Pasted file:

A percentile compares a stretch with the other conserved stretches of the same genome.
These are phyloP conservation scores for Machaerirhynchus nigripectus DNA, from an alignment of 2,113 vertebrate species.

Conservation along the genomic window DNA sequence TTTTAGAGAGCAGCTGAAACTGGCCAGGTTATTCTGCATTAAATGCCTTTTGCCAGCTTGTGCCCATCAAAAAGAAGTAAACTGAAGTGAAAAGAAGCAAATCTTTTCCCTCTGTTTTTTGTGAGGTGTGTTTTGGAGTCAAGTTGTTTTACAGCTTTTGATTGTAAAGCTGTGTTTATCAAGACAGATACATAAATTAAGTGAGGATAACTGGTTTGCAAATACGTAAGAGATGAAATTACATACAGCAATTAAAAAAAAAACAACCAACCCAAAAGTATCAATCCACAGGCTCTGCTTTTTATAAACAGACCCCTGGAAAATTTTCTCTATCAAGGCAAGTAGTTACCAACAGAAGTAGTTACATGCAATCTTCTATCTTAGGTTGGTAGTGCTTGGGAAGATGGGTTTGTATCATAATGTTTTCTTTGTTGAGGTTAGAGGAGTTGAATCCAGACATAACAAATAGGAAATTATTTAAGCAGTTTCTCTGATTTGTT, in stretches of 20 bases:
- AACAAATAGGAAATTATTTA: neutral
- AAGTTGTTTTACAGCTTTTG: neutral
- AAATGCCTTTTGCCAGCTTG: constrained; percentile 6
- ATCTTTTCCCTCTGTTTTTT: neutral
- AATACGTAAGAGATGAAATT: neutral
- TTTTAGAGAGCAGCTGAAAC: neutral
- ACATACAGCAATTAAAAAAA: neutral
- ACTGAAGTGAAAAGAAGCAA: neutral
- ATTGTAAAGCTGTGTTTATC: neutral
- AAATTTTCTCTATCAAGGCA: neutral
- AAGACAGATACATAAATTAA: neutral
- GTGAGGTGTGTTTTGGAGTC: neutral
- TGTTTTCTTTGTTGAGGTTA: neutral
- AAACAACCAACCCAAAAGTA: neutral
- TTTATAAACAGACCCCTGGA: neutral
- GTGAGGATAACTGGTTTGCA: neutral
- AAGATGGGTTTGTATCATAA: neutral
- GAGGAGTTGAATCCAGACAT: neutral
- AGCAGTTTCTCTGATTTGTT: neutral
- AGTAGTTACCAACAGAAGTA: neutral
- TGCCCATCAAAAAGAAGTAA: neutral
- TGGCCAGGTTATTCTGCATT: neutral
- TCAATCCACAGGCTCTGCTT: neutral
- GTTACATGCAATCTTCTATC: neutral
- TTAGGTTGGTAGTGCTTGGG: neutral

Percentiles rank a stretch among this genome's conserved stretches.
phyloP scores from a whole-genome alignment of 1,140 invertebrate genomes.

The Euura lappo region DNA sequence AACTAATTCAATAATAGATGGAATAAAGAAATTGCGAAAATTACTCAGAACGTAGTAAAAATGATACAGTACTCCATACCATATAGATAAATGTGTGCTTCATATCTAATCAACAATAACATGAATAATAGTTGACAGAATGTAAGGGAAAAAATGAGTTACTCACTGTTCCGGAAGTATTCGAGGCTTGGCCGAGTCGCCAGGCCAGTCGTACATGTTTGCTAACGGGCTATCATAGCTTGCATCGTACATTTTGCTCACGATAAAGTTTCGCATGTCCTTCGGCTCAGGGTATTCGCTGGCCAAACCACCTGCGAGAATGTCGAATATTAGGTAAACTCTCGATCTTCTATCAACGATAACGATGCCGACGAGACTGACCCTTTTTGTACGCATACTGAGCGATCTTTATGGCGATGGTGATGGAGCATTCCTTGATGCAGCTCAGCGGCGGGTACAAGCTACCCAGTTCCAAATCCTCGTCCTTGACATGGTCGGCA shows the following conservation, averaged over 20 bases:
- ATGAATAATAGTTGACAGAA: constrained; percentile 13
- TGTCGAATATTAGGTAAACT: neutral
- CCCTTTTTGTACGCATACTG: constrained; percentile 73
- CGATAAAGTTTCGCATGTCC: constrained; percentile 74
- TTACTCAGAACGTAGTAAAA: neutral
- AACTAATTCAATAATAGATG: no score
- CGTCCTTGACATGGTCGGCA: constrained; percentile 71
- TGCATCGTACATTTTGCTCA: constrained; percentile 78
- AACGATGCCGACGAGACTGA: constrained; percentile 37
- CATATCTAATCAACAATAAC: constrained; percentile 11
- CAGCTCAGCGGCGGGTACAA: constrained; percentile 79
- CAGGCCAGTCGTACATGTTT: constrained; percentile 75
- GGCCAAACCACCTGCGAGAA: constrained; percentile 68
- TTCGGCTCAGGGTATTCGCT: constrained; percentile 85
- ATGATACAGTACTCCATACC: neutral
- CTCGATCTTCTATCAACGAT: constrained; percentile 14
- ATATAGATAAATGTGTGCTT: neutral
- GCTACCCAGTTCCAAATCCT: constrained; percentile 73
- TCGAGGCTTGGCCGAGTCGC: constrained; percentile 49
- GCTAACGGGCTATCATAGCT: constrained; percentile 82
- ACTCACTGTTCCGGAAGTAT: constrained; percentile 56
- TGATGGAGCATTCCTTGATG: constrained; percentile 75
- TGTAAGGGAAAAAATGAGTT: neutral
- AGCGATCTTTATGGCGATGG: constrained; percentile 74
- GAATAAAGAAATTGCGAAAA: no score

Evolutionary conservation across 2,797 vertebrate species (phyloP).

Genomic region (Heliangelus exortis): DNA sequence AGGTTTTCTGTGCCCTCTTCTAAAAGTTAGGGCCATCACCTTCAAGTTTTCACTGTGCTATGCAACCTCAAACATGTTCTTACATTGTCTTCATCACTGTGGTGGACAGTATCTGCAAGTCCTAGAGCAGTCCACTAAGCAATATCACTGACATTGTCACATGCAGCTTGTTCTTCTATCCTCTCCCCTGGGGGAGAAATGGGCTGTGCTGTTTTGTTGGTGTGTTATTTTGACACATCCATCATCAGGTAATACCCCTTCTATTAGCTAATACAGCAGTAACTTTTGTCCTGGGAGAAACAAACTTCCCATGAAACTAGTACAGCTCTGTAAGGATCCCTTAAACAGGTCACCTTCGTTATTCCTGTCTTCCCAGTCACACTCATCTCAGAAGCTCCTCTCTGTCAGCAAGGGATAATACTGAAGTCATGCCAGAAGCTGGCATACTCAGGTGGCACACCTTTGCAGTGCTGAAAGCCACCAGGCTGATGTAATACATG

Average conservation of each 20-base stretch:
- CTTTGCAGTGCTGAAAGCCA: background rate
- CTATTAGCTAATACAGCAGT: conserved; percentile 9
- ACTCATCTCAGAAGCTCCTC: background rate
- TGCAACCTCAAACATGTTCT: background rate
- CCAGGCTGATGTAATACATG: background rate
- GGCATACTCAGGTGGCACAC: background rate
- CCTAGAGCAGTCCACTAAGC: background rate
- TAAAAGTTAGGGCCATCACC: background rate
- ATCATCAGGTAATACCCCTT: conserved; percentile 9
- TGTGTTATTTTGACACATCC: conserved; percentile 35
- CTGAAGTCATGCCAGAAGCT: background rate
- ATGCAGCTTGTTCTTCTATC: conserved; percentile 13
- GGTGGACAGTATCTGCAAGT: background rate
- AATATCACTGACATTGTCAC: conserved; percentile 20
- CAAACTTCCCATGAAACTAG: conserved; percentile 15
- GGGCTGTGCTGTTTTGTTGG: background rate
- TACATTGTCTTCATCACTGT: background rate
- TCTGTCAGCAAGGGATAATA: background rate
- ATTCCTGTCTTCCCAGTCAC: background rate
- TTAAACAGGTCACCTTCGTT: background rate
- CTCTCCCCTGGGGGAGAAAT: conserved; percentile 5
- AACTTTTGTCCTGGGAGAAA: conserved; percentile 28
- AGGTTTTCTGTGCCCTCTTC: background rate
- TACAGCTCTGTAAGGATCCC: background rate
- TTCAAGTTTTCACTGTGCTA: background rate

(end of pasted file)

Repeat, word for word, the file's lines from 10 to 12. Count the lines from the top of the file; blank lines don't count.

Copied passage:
- ACATACAGCAATTAAAAAAA: neutral
- ACTGAAGTGAAAAGAAGCAA: neutral
- ATTGTAAAGCTGTGTTTATC: neutral